The report asserted that the opera house was "locally significant as an indicator of the aspirations of the citizens of Beaver to build a 'New Beaver' that would be the envy of other communities" and that it also reflected "the special importance of community entertainment in the culture of Utah." The Department of Interior agreed, adding the building to the Register of Historic Places in 1982.
By that point, it was one of just a handful of remaining opera houses from the 30 or so constructed in Utah. Many of the others were torn down or completely destroyed by 1980. Webb said the city set aside $40,000 around that time to do renovations, which helped improve the building but didn't fix many structural issues with it.
Prior to the COVID-19 pandemic, she said it was used as a senior citizens center three times a week and a theater for youth plays put on by Beaver Civic Arts.
The fight for preservation
The building remained in use as a valued piece of the community, but it was once again in need of repair a few decades after its renovation in the 1980s, Webb said. There were issues with air circulation and holes where the trusses were located. It was also prone to collapse if there was an earthquake.
"It just needed sort of a revamp," she said.
The seed money for the project began after the community was originally set to receive the statue of Farnsworth that was located in the U.S. Capitol, but those plans fell through. The statue of Farnsworth that was placed inside the Capitol Visitor Center in 1990 is set to be replaced with one of Martha Hughes Cannon, who was the nation's first woman to serve as a state senator when she was elected in Utah in 1896.
After the original plan failed, the state legislature still awarded the city $300,000 toward the project that would honor Farnsworth anyway, Webb said.
Beaver City Recorder Anona Yardley sent out applications for various state and federal grants; in all, the city received close to $900,000 in grants to preserve the building. The city took out a loan for another $200,000 and received some private donations that helped the city afford the cost of the major renovations.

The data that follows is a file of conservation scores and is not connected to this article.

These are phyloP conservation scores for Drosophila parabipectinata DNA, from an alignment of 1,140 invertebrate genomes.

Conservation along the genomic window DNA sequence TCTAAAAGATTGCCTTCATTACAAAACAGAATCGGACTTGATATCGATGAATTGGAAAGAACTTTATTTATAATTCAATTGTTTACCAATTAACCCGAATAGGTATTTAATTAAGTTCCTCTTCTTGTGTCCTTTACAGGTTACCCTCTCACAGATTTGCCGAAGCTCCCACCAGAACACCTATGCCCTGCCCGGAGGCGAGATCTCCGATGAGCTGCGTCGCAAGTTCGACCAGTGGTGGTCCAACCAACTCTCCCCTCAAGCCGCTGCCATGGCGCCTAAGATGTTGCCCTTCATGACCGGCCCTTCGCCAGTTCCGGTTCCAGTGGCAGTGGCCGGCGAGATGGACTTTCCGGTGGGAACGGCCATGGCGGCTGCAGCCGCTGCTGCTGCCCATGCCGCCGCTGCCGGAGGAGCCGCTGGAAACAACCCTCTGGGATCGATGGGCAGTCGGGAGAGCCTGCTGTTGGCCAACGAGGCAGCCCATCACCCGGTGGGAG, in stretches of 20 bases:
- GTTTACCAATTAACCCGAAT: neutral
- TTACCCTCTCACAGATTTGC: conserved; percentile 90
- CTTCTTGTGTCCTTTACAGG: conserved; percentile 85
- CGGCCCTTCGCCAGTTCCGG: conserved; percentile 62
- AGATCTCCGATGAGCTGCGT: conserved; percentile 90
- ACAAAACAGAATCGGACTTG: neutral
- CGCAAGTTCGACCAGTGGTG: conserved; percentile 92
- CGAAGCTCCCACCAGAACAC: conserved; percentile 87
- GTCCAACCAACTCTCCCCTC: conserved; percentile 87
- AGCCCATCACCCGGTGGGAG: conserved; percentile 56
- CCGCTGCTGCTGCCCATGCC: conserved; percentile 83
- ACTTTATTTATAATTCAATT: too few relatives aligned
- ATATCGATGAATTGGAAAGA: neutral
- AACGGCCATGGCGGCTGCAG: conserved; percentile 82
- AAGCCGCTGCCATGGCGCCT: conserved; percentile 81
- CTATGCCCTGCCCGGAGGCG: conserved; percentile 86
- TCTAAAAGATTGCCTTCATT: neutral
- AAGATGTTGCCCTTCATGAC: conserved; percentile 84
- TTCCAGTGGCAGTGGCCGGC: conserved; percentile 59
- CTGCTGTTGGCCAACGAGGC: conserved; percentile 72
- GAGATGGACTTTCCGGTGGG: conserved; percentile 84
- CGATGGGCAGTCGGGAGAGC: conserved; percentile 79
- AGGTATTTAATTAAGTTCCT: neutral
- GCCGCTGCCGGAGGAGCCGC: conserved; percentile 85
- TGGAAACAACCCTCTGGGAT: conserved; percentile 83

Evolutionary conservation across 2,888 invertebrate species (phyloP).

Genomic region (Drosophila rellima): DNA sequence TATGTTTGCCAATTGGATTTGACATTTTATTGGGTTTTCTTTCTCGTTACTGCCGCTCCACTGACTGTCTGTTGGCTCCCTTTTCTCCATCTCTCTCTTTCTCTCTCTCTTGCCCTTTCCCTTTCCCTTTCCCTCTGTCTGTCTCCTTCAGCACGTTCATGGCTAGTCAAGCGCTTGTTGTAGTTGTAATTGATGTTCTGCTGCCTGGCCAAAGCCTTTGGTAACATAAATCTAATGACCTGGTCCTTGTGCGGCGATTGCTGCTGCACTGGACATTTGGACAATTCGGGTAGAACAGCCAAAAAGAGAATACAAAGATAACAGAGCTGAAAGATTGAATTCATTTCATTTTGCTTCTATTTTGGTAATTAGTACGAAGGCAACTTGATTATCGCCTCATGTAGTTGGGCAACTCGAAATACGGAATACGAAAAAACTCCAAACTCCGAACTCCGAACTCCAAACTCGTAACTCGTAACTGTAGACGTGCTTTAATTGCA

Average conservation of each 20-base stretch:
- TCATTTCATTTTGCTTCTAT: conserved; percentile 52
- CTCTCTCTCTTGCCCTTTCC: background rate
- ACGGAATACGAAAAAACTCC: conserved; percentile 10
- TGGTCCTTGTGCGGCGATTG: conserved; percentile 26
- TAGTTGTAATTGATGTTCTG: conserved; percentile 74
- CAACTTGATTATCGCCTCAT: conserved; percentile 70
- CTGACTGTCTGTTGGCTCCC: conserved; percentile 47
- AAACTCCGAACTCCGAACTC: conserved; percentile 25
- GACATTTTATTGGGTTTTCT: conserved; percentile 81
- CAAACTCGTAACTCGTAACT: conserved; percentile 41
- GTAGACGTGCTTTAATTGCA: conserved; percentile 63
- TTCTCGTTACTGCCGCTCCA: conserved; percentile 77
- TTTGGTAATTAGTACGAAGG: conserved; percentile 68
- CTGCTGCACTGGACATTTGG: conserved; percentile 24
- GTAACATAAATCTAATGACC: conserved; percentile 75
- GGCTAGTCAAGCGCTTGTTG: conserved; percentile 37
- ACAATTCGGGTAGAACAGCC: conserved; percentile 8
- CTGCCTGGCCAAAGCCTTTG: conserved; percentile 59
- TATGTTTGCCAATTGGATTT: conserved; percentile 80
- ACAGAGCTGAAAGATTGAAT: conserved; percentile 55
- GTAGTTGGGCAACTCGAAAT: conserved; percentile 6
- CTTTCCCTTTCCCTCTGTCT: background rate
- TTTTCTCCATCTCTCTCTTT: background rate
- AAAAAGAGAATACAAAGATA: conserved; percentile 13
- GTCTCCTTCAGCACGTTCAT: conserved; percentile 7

The project began in fall 2019. Crews replaced the entire roof and shored up the building's foundation. They also made changes so it was closer to the original plans for the building.
"It was really interesting, as some of the renovations began, to see the work of people's past," Webb said. "They obviously cared and wanted to make a beautiful building, so we tried to bring back a balcony that overlooks the foyer area. … One of my very favorite things about the building is they used beautiful woodwork to bring back that historic feel of how that building should have been."
The artwork inside the building was chosen to reflect the city as a whole.
The renovated building is one city officials believe will again be a place that unites the small community. The changes will allow it to host an array of events that range from weddings to public meetings to community plays.
Webb said she hoped that it would help the next class of children performing in plays to wind up with the same confidence that the theater gave her as a child. Overall, she said just the ability to preserve the building for the community was "very fulfilling."
"It was really that labor of love that we could preserve this building and preserve some of the history in Beaver for future generations," she said. "It's really just a great feeling."
A celebration for the city
The city has scheduled a ribbon-cutting ceremony and an open house for noon on Saturday. The date wasn't an accident; it falls on the same date the city was first settled in 1856 — 165 years ago.
Due to COVID-19, the ceremony won't nearly be as grand as they would have preferred. For instance, Webb said that they uncovered a historic photo of a parade that was once held outside of the opera house.
There will be some performances on the stage during the open house, which will continue until 2 p.m. Saturday. Webb said masks will be required for those who would like to check out the renovated building.